I asked Emma next door if she could give me a ride out to Al’s, and she said I could use their extra car, so Tim and I easily retrieved my truck, and I also got my baking done that week. Emma and Robert, my nearby neighbors, have helped me in countless ways over the last eleven years. Robert and his nephew Tutty, have killed chickens for me, mowed, weed-eaten, raked, fixed the mower, and I am always invited to come get a plate at their big family gatherings. One of their friends, Chainsaw, has brought me wood several times. At Christmas I share this holiday letter with the folks who gather on Robert’s porch to talk and laugh or to play horseshoes in the yard in good weather, and several have showed up at Christmas with gifts or to give me a hug.
Emma and Robert's dogs, Lucky and Spud, announce and inspect all my visitors. Robert and Emma have looked after my chickens and cat when I go out of town. Robert recovered slowly after several surgeries and chemotherapy, from his cancer. Now Emma is having surgery on her neck and has a long recovery ahead. I’ve offered to help in any way I can, but, just as with the Russians, I don’t expect to win in the "gift wars." The point, I’ve learned, is not exactly equal exchanges but that the gift keeps moving.
There are times in every life when people need us in ways we can’t refuse. We know we have to respond. True, too, that not all gifts are wise. They can be a subtle use of power to control or given without love, from guilt or an exaggerated sense of obligation. We can learn to tell the difference. Our best gift to someone in emotional pain may not be to rescue but to listen.
Other small crises this year--financial, car, farm--set off unexpected help. Doug replaced my computer with one he’d built and keeps up with my various computer glitches. Karl (taking time from Those Democrats) helped me prop the peach trees, heavily laden with their new crop, repaired the back door and the toilet, and would take only food in exchange.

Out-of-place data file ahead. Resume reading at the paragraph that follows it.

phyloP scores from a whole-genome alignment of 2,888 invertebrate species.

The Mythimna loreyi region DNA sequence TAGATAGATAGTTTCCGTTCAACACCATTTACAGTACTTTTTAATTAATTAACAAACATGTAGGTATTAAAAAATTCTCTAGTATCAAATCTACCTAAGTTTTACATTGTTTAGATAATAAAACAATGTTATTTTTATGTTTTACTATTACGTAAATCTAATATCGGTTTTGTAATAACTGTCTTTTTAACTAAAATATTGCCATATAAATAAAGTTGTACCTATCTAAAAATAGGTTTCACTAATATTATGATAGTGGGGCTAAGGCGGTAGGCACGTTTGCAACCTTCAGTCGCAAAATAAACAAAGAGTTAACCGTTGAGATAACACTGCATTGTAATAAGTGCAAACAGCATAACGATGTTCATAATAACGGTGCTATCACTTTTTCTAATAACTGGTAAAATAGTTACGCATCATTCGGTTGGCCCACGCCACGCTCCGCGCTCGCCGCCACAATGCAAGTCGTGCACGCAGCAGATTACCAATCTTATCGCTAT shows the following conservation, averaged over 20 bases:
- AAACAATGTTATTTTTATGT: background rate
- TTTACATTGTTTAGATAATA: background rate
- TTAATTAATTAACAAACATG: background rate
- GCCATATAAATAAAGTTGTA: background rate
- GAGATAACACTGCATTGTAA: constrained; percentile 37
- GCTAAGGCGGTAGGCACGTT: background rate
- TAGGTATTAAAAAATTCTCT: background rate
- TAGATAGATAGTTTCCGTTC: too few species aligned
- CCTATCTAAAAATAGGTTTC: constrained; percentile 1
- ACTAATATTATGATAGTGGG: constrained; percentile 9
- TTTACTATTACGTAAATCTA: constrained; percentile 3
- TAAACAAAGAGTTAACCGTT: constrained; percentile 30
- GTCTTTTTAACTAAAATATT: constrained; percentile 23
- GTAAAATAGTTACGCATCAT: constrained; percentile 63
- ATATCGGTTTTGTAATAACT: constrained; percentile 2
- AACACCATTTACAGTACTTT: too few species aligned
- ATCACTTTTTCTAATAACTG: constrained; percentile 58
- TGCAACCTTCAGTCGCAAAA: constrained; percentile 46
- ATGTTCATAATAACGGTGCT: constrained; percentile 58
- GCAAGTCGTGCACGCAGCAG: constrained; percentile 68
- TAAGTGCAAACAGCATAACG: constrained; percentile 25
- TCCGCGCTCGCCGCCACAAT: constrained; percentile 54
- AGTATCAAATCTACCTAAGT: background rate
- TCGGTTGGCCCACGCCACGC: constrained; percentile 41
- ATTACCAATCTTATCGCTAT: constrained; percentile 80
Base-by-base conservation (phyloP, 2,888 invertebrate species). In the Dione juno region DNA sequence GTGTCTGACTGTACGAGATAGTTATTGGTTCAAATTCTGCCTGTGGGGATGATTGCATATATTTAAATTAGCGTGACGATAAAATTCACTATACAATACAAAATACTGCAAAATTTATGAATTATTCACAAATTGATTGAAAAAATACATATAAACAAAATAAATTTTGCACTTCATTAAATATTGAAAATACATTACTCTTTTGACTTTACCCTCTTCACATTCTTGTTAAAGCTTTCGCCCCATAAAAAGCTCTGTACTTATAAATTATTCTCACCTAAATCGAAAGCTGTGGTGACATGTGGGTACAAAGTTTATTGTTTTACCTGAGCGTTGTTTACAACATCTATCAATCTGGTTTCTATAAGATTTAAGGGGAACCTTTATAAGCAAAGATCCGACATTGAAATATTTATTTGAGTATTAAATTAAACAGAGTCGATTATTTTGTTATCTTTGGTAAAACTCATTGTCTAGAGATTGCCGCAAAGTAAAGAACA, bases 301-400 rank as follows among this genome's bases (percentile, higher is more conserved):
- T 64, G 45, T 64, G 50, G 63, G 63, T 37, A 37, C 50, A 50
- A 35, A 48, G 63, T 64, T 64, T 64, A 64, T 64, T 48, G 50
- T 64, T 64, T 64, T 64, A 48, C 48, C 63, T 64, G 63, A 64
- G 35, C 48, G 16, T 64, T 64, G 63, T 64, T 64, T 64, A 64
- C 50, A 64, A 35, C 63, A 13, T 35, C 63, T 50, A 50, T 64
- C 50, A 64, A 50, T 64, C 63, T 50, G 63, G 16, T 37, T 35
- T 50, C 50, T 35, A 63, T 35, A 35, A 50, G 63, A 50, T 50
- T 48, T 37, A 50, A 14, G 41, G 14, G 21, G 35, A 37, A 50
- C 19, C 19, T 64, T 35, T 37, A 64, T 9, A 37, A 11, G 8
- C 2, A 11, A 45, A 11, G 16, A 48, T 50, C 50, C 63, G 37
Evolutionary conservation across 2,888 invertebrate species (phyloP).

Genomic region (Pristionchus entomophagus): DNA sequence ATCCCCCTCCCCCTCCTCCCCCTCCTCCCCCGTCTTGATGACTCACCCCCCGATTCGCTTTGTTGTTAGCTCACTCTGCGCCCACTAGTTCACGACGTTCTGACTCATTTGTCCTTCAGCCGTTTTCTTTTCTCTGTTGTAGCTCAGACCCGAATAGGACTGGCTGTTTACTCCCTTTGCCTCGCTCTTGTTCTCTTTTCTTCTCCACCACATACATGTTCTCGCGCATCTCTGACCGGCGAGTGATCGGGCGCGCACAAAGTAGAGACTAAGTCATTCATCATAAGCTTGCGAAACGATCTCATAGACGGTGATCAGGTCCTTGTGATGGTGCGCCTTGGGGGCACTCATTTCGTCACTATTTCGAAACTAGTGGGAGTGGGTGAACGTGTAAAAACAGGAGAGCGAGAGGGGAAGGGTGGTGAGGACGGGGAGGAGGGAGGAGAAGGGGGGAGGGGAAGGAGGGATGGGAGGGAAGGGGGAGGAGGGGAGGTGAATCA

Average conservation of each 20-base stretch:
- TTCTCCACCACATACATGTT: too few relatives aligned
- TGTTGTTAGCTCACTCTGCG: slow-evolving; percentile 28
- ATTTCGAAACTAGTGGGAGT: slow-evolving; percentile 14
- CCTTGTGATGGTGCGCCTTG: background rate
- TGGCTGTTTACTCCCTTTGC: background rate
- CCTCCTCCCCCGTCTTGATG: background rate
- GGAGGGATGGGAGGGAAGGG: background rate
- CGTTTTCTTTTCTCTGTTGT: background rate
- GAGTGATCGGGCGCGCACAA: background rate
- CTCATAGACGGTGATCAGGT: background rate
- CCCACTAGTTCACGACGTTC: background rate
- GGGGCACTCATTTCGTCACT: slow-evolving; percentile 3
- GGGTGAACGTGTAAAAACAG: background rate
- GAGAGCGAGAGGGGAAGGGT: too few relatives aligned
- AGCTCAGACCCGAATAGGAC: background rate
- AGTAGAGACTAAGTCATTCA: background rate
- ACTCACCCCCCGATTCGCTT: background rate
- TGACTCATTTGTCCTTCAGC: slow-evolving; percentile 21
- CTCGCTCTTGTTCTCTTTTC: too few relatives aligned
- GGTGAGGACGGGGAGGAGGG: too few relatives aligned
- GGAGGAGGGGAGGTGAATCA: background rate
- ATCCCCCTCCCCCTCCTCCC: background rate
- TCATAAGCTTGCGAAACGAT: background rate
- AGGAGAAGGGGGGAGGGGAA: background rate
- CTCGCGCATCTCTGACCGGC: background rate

Sharon and John up in DC area hosted me, as once they hosted Russians from Kostroma, in Alexandria, when I attended my first Malice Domestic mystery conference in Arlington in early May, and Sharon not only gave me bag lunches but initiated me into the mysteries of the Metro, which I rode to the conference each day
Again this year I baked bread in The Bread Shop, with its helpful, cheerful staff, and took my extra figs, herbs, eggs, to the Pittsboro Farmers’ Market. I didn’t do as well as I’d hoped this year, but the other farmers were generous traders, so my leftover bread helped me bring home vegetables, fruit, meat, goat cheese. My cukes gave out early, but Andrew’s made possible bread and butter pickles. Next year I hope to have other outlets for my extra produce, and already Angelina’s Kitchen wants me to make some breads for her and says she’ll always buy my zinnias and cosmos.
All these gifts create a feeling of opulence. Money can’t ever give you that degree of feeling valued and cared for that such gifts do. I already know that Angelina will give me more than I can ever give her, because every time I go into her take-out restaurant, she gives me delicious food: spanakopita (spinach pies), a lamb giro sandwich, amazing chicken soup.
I do have to think more about money now, what I can not spend, and how I can earn what I need most effectively, so that I use my abilities and don’t get exhausted. I’ve always lived simply and benefitted from the gift economy, but it strikes me now that those Americans who don’t remember when most of us had barely enough and many, not enough, in the 30s and 40s, may not realize the riches all around them, if they begin, even in their poverty, to give what they have.
All gifts don’t lift the economic burden, but all genuine, heart-whole gifts lift the spirit of those who give and those who receive. This can make all the difference. This is a truth that people all over the world, most of whom have much less than we Americans, even now, know in their bones and hearts. It is how they cope, how they find joy in straitened circumstances. Judy Hogan